Wednesday, September 4, 2013

Overflow rain barrels in action.

We got some heavy rain the other night.  I was anxious to see how well my overflow barrels worked.  I waited for the rain to let up a bit and went out to check.  To my surprise, overflow barrel #2 hardly had anything in it.
Originally I had attached irrigation tubing to the lower overflow of the barrel at the corner of my house and ran it to overflow barrel #2.  I think the 1/2" tubing is a real bottleneck.  It just doesn't have the ability to transfer water very quickly.  So I moved the tubing from the overflow to the hose bib (pictured above).  This worked.  My overflow barrel was full in the morning.
Overflow barrel #3 was full as well.  The float valve worked and stopped the flow of water into the barrel.
Great!  With this setup I can fill both of my overflow barrels.  The downside is that I can't get any water out of the barrel at the corner of my house.  Luckily I already had a solution.  I bought a 5-way hose manifold from Amazon the other day knowing that I'd find a use for it somewhere.
Now I can get water out of this barrel and it's plumbed to my regular rain barrels and my overflow barrels.  I thought everything was great.  Then I looked in the barrel and noticed that it wasn't full.  I checked the barrels under my other downspouts.  They were 8-10" low too.  I thought to myself, "Huh.  That's odd."  Then I realized what I had feared had actually happened.  Overflow barrel #2 is lower than the rest of the barrels.  The water flowed from the higher barrels to the lower one and exited through its overflow until they all reached the same level.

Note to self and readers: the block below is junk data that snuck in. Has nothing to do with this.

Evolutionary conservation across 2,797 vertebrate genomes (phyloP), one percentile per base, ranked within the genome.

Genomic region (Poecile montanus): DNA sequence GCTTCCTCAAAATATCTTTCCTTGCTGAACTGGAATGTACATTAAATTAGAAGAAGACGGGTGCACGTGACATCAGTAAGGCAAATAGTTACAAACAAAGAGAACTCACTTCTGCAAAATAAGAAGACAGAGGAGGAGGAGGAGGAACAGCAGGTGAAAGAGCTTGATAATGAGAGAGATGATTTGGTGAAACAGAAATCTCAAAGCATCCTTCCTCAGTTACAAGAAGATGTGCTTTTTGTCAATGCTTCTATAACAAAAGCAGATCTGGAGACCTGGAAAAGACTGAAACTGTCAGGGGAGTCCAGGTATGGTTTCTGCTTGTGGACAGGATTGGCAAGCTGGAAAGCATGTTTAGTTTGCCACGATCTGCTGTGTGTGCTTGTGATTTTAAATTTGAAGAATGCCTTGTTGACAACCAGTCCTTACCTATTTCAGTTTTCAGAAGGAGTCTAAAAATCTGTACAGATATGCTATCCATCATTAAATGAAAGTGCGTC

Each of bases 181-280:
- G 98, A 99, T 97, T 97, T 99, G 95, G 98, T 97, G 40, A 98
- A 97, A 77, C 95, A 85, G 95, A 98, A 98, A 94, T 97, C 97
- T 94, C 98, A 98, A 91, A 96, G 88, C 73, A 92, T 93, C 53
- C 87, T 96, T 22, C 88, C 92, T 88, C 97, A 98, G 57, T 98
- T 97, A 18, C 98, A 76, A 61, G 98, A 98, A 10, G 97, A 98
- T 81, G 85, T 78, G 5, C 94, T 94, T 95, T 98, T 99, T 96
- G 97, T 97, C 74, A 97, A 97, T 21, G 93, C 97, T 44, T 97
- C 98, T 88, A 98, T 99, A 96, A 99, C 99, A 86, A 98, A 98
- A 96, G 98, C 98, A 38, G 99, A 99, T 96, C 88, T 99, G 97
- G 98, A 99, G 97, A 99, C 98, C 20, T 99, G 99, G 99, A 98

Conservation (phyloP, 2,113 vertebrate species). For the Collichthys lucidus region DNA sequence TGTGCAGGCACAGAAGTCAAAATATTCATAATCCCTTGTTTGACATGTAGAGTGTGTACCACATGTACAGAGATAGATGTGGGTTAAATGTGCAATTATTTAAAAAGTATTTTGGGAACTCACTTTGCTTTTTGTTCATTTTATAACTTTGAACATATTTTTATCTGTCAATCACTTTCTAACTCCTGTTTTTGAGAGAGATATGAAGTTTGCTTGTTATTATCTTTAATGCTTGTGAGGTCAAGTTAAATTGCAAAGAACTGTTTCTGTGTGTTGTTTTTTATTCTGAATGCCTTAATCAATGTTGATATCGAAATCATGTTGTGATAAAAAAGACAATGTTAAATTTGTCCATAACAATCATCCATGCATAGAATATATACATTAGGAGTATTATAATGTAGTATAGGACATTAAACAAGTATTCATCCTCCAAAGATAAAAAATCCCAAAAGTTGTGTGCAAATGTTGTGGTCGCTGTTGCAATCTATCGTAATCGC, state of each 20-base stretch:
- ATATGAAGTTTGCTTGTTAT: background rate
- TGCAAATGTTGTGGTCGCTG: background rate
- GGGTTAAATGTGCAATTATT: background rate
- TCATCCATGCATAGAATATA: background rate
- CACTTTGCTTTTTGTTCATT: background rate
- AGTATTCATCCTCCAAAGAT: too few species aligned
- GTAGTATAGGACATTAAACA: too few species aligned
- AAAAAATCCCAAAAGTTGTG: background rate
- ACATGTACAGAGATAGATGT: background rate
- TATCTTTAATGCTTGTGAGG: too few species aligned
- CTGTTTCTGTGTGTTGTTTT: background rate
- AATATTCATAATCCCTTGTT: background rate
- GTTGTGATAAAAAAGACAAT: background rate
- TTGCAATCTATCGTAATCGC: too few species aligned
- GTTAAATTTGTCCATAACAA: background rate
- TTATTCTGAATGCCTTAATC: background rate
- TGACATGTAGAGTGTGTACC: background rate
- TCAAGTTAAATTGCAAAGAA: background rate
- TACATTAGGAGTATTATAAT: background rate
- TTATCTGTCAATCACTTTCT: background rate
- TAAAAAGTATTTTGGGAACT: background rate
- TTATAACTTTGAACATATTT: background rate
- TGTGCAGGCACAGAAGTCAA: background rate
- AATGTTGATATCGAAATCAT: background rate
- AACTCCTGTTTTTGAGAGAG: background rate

I thought of a few ways to deal with this.  I could put a hose cap on the over flow.  I have doubts about how well this would work.  When water enters the barrel the air needs a way to escape.  The lid on that barrel is solid with just a few 1/16" holes for drainage.  That may be enough, but it may not.

My next thought was to install another float valve and still fill the barrel from the bottom.  When the water is low the valve would be open and would allow the air out.  When the water got high enough the valve would close and no more air would escape.  The problem with this is that I don't have any more float valves and I'm too impatient to wait for another one to arrive.

I ended up doing the third thing I thought of.  I've attached PVC pipe to the overflows on my previous barrels.  They let me direct the water away from the house.  Well, I figured I could just do the same thing.  Only this time I'd point the pipe towards the sky. 
This will allow air to escape the barrel as it fills and it raises how high the water has to be before it'll overflow.  It is possible that it could still penetrate the holes in the lid and overflow that way.  I'm hoping that it doesn't.  I'll just have to wait and see what happens.  The only option I have after that is raising the barrel.  I really don't want to do that.  I want to keep it out of sight.

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